By: Anne Michaels
Format/Source: Paperback; my purchase
Prior to her stunning first novel, Fugitive Pieces, Anne Michaels had already won awards and critical acclaim for two books of poetry: The Weight of Oranges (1986), which won the Commonwealth Prize for the Americas, and Miner’s Pond (1991), which received the Canadian Authors Association Award and was short-listed for the Governor General’s Award and the Trillium Award. Although they were published separately, these two books, along with Skin Divers, a collection of Michaels’s newest work, were written as companion volumes.
Poems brings all three books together for the first time, creating for American readers a wonderful introduction to Anne Michaels’s poetry. Meditative and insightful, powerful and heart-moving, these are poems that, as Michael Ondaatje has written, “go way beyond games or fashion or politics . . . They represent the human being entire.”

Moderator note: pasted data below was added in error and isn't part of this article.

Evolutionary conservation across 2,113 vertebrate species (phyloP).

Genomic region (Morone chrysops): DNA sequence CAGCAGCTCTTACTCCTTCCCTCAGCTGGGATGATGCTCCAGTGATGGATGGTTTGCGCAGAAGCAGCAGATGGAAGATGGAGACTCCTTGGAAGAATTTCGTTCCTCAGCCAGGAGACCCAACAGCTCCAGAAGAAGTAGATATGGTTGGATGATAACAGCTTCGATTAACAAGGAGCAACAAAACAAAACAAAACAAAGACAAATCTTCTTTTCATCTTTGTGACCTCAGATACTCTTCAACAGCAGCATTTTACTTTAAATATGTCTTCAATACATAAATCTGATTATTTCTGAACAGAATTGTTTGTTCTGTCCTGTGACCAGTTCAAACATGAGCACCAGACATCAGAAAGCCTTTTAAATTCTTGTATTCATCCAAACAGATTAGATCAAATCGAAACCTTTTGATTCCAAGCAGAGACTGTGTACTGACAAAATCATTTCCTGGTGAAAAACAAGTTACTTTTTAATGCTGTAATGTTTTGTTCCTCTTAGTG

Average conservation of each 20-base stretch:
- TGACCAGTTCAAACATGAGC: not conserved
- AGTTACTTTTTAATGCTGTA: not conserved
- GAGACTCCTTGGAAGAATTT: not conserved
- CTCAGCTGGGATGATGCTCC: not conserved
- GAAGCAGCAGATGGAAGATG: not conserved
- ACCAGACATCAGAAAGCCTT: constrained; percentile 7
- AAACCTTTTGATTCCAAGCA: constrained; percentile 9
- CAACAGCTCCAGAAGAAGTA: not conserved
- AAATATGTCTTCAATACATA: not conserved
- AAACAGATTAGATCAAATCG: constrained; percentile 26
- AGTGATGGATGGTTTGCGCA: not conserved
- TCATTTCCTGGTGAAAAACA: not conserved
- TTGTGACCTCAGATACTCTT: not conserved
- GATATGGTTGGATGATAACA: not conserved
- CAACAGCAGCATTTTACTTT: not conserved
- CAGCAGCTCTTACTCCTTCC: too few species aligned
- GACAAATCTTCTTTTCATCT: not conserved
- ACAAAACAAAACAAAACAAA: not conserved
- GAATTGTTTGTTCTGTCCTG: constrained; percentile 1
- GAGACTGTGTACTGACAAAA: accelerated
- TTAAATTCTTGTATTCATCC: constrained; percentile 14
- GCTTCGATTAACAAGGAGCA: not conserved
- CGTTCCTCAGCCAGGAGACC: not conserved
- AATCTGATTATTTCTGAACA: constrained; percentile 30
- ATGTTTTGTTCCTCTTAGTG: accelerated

I read her latest poetry collection, All We Saw (review) earlier this year and really enjoyed it so I decided to check out her earlier poetry. I’m glad they released it as a collected volume, which is quite handy.
Reading this collection was really interesting. Definitely felt different than her latest collection, a lot of the poems were longer (All We Saw I found had more shorter poetry, in reflection of the themes and experiences she was writing about) and they all told a story–mostly biographical–in lyrical language. i loved some of the descriptors she used, I never thought of using them in such a way but they were absolutely wonderful in her writings. Stories about her family, her experiences, about love…I can’t say it lingered long after I read it compared to other poetry collections but I thoroughly enjoyed it nonetheless and highly recommend checking out her poetry if you’re looking for more Canadian poets to read.